As we just came back from Ireland where some members of the Web Analytics European Dream Team (WAEDT) followed the Google Analytics Authorised Consultant Training (GAAC), I thought like sharing what we’ve learned back in Dublin, unfortunately – to Julien’s discontent – one week after St. Patricks’ Day. Hey, Jules being allowed into those great Google offices is already quite an experience, you can’t have it all but next time, I promise I’ll buy you a Guiness!
It was a great honor to be part of the 30 or so members of the European GAAC training in order to discuss best practices and optimal uses of Google Analytics. It’s not every day that Google reaches out to third party consultants and discussing with Danish, Italian, Spanish, Irish, German, Dutch & English representatives was really a treat, while you actually realise that issues in these countries are quite similar to what we see in our little Belgium (I know, I’m Dutch but as I’ve been here for over 15 years, one could assume I’ve been adopted, right Sieg?).
It was also interesting to see all those features explained, one after the other in order to get a more complete picture of what is actually going on with this product and how far reporting can stretch for what remains a free tool. As Brian Clifton already mentioned during the eMetrics summit in London last year about the price quality ratio of GA, it’s unbeattable. I would add to this that after Dublin, I’m actually even more convinced than ever.
But let’s start with the beginning…
GA actually stems from a company called Urchin that was bought over by Google a couple of years ago. What’s interesting is that Google didn’t only buy the product, it also convinced the entire the team to join Google. As such Alex Ortiz Rosado, who now works from Mountain View together with lovely Helen Huang, is originally part of the Urchin gang. Actually some of the other partners that were there such as Multiplica/Metriplica from Barcelona were already supporting Urchin back in those “old” days. It was thus with relief and interest that Brian confirmed to us that Google remains committed to the software version as it’s still very much on the roadmap. Very good news indeed for those clients who would prefer to have their web analytics solution inhouse and not in asp format.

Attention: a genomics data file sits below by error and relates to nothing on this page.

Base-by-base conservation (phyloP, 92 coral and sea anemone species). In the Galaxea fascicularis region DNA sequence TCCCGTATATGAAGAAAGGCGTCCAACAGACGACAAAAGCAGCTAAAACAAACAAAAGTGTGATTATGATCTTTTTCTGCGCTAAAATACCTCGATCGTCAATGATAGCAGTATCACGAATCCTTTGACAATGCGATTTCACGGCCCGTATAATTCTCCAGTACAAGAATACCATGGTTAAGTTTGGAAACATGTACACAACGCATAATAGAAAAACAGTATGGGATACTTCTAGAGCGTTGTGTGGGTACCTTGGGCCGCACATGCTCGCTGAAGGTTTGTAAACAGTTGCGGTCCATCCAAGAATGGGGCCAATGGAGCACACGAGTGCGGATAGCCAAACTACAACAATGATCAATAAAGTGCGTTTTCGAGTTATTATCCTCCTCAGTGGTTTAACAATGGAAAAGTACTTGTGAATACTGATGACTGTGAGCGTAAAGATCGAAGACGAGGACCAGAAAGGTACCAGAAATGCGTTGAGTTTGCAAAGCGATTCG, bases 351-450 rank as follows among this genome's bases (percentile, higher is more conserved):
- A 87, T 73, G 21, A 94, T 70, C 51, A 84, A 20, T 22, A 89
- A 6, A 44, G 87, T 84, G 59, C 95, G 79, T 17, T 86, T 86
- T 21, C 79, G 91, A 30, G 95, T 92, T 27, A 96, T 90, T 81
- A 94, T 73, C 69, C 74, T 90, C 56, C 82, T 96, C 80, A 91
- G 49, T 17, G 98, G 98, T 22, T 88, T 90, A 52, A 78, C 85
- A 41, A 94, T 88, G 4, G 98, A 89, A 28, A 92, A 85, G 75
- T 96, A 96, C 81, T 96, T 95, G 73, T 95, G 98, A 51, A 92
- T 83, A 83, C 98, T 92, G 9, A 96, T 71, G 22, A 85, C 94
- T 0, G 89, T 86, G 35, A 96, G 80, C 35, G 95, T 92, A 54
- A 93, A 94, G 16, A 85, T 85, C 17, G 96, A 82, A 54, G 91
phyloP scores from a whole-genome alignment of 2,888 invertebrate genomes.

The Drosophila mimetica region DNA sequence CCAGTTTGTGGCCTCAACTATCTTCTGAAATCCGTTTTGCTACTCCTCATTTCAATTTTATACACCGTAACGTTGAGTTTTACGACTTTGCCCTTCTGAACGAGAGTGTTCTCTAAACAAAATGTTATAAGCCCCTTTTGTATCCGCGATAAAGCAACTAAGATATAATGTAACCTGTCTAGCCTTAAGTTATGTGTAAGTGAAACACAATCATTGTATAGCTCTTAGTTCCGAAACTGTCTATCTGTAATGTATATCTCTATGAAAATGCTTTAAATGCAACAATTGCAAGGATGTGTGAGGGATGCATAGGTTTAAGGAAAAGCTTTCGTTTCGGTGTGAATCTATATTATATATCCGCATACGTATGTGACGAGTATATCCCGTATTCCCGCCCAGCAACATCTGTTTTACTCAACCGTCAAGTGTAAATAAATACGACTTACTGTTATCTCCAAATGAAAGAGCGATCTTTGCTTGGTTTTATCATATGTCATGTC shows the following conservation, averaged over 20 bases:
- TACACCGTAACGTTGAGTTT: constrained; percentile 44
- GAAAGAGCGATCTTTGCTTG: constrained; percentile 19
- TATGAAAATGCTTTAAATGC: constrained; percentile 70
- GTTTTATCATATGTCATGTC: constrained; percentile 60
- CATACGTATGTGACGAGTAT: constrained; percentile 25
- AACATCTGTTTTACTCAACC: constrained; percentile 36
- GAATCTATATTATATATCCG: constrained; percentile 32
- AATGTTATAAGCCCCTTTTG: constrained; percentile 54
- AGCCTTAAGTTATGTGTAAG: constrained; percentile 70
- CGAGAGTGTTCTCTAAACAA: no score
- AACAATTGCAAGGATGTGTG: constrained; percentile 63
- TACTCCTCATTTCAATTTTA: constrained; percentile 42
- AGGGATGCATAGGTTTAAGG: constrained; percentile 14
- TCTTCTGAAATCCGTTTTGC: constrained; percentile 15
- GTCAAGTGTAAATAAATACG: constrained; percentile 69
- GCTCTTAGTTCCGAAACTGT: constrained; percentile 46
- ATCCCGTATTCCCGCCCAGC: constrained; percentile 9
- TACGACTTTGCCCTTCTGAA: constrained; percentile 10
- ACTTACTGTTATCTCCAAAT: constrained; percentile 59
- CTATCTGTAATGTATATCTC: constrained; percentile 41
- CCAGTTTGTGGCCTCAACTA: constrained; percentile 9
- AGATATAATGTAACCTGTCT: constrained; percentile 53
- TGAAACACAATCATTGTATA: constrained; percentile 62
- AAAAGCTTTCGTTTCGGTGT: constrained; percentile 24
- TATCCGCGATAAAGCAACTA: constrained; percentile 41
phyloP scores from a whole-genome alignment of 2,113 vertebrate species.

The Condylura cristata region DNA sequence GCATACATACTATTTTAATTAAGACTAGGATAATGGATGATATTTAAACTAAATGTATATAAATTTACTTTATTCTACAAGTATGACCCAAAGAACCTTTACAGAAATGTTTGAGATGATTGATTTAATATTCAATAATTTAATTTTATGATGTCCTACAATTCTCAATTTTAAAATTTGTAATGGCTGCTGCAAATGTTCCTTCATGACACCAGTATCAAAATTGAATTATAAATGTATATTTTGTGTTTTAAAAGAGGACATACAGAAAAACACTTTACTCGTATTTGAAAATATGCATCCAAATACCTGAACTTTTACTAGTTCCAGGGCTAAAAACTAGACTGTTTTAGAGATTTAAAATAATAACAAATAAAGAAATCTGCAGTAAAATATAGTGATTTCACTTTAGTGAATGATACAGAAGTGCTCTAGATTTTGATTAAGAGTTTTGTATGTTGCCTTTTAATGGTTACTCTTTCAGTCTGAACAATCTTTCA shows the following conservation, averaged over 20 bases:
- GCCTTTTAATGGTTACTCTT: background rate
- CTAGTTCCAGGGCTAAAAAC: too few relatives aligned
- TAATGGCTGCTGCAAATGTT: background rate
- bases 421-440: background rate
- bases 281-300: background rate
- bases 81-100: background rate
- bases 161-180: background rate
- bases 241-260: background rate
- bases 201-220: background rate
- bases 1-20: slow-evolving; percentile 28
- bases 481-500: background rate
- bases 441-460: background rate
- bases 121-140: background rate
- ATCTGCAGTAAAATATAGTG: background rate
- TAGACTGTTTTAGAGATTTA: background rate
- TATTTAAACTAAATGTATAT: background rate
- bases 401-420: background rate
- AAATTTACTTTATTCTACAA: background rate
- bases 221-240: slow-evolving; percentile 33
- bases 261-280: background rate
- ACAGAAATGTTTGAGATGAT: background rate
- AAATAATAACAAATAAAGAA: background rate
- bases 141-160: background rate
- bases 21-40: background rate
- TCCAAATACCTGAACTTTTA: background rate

Next discussion was about cookies and privacy.
I remember also some time ago to have been in a discussion about cookies and whether Google uses third or first party cookies. By far, first party cookies are used so anyone who would still have second doubts about this assertion, please give me a ring, I’ll go through the UTM_a through z together with you. Which is however true is that GA serves a number of cookies, ranging from session expirators to permanent ones, expiring in 2038. Yes, Julien we all wonder what might happend in 2038 but I suppose WA will have evolved by then so, unlike what Helen mentioned with a big smile, I doubt we’ll be facing a new Y2K bug 😉
As we all know GA offers website overlay and integrates naturally with Adwords. Logical, right?
It also allows for powerful filtering possiblities, which is great for segmentation in order to assure that the data you have in front of you is actually meaningful.
But what really blew my mind were actually 2 things: cross segmentation & the ability to track the user accross multiple domains. Thus cross domain or sub-domain tracking is possible. Yes, you are reading this right! For those who are unfamiliar with the terms, it allows you to see how visitors behave accross different domains and they are not counted twice if you want to see what the overall traffic was for all your websites. Please note that this feature does require some additional coding but nothing out of the ordinary.
Last but not least, E-commerce tracking is available and apparently, there’s an interesting work around for the Yahoo shopping cart. Well not great for EMEA but good to know.
The only thing I keep regretting is the limitation in terms of export functionalities and mostly the fact that it can’t be scheduled. Note that the fine folks @ Metriplica/Multiplica from Barcelona have a good work around for that.
As a conclusion, I’d say that Google Analytics is a great tool to start your analytics efforts with. I just hope the other vendors caught on. Believe me, it’s powerful and it’s free!
Ho, and last one, if I may. As I was searching my LinkedIn and wondered what ever happend to this clever guy called Matt Cutler I had met in Amsterdam at the beginning of this century, I found he had created a new company that is using… you’ve guessed it, Google Analytics! My inspiration for Web Analytics actually rooted there: @ the Krasnapolsky hotel where I heard him speak of another great product, at that time. Since then, water has gone under the bridge but his writings remain, for me, as sharp, clear and usable as any other guru I’m fond of so I’m really happy Eric T. Peterson pointed out last week that Matt actually worked together with Jim Sterne on his first WA White Paper.
So far for the gossip. I still have a Newsletter to write.
Please feel free to add any comments or contact us for more information. Kind regards from sunny Brussels. Spring seems to have finally settled in 😉